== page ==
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Getting to Know: Andrew Kelleher

Andrew Kelleher - financial adviser, wealth manager... hole-digger?

Friday, September 22nd 2017, 10:56AM

by Susan Edmunds

 

Who are you and what do you do?

Andrew Kelleher: Director of JMIS Limited, Clarity Funds Management Limited and Select Wealth Management. Currently, most of my time is spent as Director and National Sales Manager for Select Wealth Management, although I am also actively involved with the client advisory business of JMIS Limited and assisting with the fund management of the Clarity Fixed Income Fund.

How did you get into the industry?

In the heady 1980s, I applied for a role as a trainee money market dealer at ASB Bank and, to my surprise, I got the job. Thirty years on, I have worked in Treasury roles, sharebroking, as a company director and over the last 10 years in the investment advisory area, with a fair bit of media work along the way as well.

If there is one thing you would like to change about the financial advice industry, what would it be? 

Thirty years on, I think it is time we all moved on from the 1987 sharemarket crash.

What’s the best advice you have ever received?

Work smarter, not harder. Often advice is not so much given as observed; I am trying harder as I get older to remember to listen.

What could financial advisers learn from other industries?

Having spent some time as a director of an infrastructure company, I was impressed with the peer review practice in engineering. Financial advisers could benefit from peer reviews; nobody ever has a mortgage on good advice.

What do you think the FMA has done well? What could it do better?

The FMA’s role is to ensure investors are well informed and the financial advisory industry is transparent about how they deal with investors. The FMA has done well in some areas, but there is still a lot of confusion for investors with the information that is being provided.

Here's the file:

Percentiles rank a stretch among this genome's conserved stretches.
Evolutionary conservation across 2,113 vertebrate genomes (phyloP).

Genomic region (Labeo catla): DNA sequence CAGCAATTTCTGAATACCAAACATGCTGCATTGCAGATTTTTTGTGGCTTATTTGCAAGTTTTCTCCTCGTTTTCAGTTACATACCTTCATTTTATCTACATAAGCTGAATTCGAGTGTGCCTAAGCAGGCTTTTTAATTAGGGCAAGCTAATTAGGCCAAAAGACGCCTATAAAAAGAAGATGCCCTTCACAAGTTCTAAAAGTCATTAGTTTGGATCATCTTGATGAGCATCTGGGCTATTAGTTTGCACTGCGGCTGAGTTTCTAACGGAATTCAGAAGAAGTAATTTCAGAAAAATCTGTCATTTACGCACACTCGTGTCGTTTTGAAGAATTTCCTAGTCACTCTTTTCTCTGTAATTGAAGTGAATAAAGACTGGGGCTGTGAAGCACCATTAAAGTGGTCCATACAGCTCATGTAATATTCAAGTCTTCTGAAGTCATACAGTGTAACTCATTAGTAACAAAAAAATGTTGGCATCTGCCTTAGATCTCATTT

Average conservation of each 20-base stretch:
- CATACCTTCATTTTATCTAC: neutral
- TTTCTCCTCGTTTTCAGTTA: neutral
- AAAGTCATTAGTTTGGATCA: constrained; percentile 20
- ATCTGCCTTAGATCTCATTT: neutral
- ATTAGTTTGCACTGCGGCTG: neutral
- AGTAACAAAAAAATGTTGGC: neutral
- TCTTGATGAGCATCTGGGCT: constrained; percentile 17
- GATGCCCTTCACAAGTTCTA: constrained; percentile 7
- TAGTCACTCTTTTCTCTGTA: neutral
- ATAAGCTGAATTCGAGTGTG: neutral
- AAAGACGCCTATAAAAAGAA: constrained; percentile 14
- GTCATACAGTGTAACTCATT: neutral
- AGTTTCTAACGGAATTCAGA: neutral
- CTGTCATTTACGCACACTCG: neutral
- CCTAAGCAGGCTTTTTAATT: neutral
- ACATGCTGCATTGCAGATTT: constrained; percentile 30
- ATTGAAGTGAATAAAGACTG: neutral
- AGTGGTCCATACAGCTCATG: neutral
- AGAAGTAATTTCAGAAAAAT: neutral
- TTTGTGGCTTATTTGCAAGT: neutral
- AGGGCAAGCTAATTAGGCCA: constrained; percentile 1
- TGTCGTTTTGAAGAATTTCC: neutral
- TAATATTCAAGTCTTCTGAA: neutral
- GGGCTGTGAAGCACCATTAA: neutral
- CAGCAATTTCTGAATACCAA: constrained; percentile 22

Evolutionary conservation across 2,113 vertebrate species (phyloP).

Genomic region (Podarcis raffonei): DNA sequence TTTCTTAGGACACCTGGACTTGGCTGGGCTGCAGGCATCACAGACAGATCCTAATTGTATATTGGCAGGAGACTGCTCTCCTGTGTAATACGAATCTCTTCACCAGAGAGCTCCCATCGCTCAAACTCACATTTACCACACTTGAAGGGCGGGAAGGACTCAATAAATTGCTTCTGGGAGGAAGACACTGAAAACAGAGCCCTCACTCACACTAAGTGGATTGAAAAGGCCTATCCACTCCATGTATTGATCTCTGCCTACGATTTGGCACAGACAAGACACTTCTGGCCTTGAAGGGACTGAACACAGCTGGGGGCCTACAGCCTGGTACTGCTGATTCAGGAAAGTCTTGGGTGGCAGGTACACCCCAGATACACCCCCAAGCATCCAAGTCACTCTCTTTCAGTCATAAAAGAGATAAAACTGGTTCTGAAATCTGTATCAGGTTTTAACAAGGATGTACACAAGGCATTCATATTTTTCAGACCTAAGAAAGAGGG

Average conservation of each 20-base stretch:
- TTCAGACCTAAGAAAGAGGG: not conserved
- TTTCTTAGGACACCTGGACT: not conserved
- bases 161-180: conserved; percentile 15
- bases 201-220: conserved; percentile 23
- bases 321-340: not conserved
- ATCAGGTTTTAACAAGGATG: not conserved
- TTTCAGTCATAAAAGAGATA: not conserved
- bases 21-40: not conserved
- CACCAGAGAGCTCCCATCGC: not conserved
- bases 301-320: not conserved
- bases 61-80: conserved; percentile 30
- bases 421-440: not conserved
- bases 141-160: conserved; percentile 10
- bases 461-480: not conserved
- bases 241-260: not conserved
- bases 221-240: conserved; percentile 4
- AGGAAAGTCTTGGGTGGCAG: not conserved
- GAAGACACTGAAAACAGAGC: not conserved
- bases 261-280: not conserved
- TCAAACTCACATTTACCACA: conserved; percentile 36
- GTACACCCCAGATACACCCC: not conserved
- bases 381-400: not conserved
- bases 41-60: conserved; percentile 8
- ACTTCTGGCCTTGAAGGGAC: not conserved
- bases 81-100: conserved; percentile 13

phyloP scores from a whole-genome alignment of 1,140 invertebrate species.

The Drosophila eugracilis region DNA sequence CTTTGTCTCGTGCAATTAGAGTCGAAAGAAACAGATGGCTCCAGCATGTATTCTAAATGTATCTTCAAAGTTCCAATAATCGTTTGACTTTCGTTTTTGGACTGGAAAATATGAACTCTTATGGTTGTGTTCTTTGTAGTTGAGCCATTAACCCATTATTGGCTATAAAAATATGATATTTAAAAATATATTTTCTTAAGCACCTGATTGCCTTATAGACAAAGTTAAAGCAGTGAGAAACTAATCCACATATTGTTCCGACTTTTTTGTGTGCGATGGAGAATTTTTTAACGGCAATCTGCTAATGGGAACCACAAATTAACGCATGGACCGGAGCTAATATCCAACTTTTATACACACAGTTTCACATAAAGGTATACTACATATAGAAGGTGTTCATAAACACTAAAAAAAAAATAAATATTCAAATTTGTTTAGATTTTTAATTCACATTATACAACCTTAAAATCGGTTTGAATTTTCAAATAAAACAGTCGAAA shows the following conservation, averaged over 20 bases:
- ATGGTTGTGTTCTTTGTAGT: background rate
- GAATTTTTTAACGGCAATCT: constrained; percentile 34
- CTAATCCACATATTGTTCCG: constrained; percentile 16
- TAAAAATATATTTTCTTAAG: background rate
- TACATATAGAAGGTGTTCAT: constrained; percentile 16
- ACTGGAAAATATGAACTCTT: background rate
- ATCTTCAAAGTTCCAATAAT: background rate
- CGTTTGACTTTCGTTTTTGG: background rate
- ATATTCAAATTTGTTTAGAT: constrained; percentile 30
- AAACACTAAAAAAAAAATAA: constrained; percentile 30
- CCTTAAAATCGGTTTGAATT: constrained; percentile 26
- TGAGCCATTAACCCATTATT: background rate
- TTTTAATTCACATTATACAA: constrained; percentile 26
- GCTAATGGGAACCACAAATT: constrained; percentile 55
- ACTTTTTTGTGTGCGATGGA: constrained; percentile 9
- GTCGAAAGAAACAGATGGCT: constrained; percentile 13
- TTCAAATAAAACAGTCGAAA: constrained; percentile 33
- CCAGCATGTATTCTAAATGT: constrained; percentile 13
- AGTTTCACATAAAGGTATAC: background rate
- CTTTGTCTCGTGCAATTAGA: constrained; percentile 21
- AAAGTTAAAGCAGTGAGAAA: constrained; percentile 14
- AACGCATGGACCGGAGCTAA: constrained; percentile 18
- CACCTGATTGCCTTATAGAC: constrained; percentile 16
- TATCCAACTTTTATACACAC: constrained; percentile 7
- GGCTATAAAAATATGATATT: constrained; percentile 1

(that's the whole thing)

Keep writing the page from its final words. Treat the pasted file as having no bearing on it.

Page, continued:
What have been the benefits of regulation?

The financial advisory industry has benefited from the examination of processes and disclosure, and will, over time, also benefit from the establishment of a credible educational standard. However, compliance has come at a cost and, unfortunately, investors are now paying for the overlay of compliance costs within financial advisory businesses. Some of the AML legislation is overly onerous and the industry needs to collaborate to ease the AML burden collectively.

What role should professional bodies take under the new advice legislation?

Being advocates for the financial advisory industry, education to help lift standards, and a forum for debate.

What could be done to improve New Zealanders' investment outcomes?

Playing a bigger part in educating New Zealanders on the need for investment advice. Less emphasis on residential property; a lot of investors think this is the only investment to have. As mentioned above, educating Kiwi investors on the basic principles of investments and helping them get a better understanding of risk and return.

Are you a KiwiSaver member?

Yes.

If so, what’s your investment strategy?

Growth; I plan on being around for a long time yet.

Outside of work what do you do?

I like to spend time with my family, I swim regularly (we are using a very loose definition of regularly); I have just stepped down as President of North Shore Swimming, but am still involved as my son is a competitive swimmer. I surf when I can (which isn’t often enough) and love to travel so I try and combine the two. I have also recently stepped down as a director of the commercial arm of the Ngati Kuri iwi, and am looking forward to having time to use some of the commercial skills learned over the last 30 years to help in the community.

What would you say if one of your kids told you they wanted to be a financial adviser?

I would help them out where I could, stress the need for good fundamental knowledge of financial markets and financial mathematics. I may offer them a job.

What’s one thing people may be surprised to know about you?

In my early twenties, I worked as an archaeologist for a private archaeological firm based in Milano, Italy. I dug a lot of holes, had a wonderful experience and was forced to learn a foreign language in a very short period of time.

If you weren’t in this job what would you be doing?

Back digging holes probably! Preferably near a beach with a nice wave and a sandy bottom. Spending more time with friends and family and possibly doing some more study – the older you get, the more you realise you don’t know.

 

Tags: AML compliance Disclosure financial advisers FMA Getting to Know investment JMIS KiwiSaver regulation Select Investments

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